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The Carmel Tunnels attack shows just how vulnerable a state’s vital systems are to attack in the Internet age.

In early September, the Carmel Tunnels, a major thoroughfare for the Israeli city of Haifa, were shut down for eight hours, effectively halting commutes in and out of the city for the 1 million residents in the metropolitan area. AP is now reporting that the shutdown was the result of a cyber attack.

Though the company that operates the tunnel insists the shutdown was the result of a glitch, unnamed sources have told the AP it was in fact the work of a hacking group similar to Anonymous.

Government officials have indicated to the AP that, although Iran has launched cyberattacks against the country before, they don’t in this case believe the Carmel hack was sophisticated enough to be the work of a foreign government.

The attack was described as a Trojan horse attack on the tunnels’ security cameras. AP did not publish details of the attack other than to say that the malicious software installed by the hackers could give them complete control of the system.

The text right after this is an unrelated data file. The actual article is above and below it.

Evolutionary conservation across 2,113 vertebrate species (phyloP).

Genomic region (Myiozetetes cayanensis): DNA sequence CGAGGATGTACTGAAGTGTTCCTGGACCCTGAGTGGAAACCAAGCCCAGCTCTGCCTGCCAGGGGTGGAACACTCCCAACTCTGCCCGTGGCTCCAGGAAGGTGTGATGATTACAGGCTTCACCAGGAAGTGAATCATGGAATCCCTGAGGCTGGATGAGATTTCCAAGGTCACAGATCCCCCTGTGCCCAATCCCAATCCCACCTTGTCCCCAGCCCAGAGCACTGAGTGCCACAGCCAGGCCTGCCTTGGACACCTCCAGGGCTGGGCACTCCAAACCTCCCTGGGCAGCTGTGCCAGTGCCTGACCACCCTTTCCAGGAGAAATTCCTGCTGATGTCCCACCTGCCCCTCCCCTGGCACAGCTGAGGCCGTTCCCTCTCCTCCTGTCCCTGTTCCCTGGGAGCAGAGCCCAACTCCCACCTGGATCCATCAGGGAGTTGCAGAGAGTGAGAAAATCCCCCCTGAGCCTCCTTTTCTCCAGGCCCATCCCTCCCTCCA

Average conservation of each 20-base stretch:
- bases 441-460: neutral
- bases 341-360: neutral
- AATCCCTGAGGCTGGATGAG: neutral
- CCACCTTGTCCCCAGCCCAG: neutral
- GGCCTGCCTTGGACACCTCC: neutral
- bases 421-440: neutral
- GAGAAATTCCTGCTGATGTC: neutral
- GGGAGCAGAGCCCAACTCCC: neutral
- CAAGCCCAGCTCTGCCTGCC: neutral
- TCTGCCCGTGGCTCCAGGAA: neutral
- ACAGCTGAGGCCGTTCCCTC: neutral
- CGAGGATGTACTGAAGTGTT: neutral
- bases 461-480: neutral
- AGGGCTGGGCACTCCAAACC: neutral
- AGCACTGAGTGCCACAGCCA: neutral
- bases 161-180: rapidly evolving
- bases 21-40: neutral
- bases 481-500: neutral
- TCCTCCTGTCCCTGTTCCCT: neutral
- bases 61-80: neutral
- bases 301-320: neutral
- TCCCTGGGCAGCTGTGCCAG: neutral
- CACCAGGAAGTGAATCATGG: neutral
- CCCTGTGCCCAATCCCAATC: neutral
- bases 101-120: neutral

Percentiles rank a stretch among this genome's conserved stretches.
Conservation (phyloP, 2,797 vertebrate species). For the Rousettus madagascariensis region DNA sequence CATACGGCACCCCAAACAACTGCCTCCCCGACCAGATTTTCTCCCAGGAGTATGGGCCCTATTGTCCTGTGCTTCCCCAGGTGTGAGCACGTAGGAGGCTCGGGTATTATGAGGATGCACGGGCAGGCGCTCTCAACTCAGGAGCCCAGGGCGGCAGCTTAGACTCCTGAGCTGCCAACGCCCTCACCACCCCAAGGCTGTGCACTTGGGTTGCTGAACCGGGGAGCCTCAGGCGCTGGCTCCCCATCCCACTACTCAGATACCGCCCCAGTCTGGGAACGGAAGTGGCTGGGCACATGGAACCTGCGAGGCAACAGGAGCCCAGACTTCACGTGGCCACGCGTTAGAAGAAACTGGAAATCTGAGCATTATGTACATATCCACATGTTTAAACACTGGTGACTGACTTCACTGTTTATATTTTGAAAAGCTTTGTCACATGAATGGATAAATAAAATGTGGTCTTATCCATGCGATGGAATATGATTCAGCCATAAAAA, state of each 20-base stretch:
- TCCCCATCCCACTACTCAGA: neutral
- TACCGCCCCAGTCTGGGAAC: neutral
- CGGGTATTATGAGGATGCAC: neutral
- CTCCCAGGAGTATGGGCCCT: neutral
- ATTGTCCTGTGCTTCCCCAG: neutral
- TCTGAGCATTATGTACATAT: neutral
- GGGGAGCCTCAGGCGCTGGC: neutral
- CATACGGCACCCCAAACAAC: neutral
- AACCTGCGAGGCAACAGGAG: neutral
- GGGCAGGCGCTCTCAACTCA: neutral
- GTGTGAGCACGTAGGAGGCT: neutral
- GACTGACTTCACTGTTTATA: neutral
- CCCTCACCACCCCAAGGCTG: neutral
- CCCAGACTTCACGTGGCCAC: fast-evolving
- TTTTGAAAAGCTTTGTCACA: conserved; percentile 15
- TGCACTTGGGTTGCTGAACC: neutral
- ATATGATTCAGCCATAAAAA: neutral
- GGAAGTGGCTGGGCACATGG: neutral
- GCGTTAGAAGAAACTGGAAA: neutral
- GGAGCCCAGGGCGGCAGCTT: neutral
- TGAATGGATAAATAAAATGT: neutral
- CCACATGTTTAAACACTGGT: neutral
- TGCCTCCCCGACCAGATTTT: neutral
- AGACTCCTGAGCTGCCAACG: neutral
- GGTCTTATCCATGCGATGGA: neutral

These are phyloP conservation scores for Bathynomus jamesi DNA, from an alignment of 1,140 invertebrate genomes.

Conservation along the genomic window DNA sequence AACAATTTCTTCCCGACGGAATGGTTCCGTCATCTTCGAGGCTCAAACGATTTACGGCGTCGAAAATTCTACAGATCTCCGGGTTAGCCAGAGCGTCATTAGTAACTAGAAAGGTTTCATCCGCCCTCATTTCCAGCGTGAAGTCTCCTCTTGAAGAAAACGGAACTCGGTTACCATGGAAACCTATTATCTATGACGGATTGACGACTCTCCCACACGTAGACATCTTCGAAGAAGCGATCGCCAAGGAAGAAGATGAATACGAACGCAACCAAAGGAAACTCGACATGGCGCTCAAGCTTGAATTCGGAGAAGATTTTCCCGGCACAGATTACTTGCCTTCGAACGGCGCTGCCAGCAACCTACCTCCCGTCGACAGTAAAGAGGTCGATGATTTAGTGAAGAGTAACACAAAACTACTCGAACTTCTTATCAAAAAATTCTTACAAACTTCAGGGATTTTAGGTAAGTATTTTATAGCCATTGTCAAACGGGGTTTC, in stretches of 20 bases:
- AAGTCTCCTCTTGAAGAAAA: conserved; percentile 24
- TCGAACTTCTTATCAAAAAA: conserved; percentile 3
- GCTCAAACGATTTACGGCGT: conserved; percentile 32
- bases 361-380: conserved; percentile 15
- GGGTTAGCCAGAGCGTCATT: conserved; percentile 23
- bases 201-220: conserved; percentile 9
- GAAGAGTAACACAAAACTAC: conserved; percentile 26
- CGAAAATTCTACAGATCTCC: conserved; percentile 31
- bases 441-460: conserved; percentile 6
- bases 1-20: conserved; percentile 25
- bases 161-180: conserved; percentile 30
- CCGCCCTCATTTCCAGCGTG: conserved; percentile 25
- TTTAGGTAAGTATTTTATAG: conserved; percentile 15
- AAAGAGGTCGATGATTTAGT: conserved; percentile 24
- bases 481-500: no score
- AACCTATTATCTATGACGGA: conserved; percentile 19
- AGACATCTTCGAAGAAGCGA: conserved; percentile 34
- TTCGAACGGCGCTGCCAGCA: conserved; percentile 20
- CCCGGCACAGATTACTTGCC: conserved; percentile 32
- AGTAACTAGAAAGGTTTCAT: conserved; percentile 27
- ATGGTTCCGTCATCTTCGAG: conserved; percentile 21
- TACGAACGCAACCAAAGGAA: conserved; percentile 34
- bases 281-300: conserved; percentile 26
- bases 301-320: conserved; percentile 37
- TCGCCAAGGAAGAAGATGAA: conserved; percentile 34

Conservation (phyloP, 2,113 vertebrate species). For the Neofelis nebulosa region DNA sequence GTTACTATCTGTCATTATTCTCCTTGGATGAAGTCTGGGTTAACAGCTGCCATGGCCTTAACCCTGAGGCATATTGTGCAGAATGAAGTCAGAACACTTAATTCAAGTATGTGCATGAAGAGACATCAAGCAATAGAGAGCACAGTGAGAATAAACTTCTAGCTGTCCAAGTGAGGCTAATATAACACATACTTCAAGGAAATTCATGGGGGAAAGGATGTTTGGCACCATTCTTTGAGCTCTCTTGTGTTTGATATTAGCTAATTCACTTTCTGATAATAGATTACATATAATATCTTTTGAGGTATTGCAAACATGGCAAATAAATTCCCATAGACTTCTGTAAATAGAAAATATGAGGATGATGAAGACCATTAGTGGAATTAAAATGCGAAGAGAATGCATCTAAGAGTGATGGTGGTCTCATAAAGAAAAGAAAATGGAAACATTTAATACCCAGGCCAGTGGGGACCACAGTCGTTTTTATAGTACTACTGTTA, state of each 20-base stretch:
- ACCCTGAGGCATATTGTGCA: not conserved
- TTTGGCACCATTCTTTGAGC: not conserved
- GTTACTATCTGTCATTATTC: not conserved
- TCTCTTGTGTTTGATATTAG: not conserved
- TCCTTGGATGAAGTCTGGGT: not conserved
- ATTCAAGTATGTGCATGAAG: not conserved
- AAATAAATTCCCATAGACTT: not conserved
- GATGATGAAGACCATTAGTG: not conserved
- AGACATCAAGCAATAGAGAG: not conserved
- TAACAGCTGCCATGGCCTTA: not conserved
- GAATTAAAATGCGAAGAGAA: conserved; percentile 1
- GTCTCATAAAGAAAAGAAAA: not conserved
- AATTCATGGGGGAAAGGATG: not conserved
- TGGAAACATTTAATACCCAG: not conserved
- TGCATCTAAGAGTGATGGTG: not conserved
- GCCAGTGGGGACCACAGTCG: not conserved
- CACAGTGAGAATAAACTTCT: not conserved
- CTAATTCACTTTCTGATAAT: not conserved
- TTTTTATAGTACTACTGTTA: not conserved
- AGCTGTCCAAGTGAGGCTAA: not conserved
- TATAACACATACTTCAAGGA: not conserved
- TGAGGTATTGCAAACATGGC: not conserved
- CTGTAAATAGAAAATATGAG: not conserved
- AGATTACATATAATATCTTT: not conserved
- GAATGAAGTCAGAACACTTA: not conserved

The attack itself caused massive congestion in the city as well as hundreds of dollars in damage.

It’s larger significance, however, is in illustrating how susceptible major cities are to sophisticated hacks. As Oren David, a manager at the international security firm RSA told AP, the attack “is the hallmark of a new era. … Most of these systems are automated, especially as far as security is concerned. They’re automated and they’re remotely controlled, either over the Internet or otherwise, so they’re vulnerable to cyberattack.”

As the Telegraph reported back in June, Israeli Prime Minister Benjamin Netanyahu said that the country was hammered with “non-stop” cyberattacks from Iran. Targets included water, power, train, and banking systems.

The Carmel Tunnels attack shows just how vulnerable a state’s vital systems are to attack in the Internet age.

Photo by David King/Flickr

Joe Kloc

Joe Kloc

Joe Kloc is a former Daily Dot contributor who covered technology and policy. He's contributed to Newsweek and Mother Jones, discussed his reporting on air with WNYC, and written Weekly Reviews for Harper's Magazine.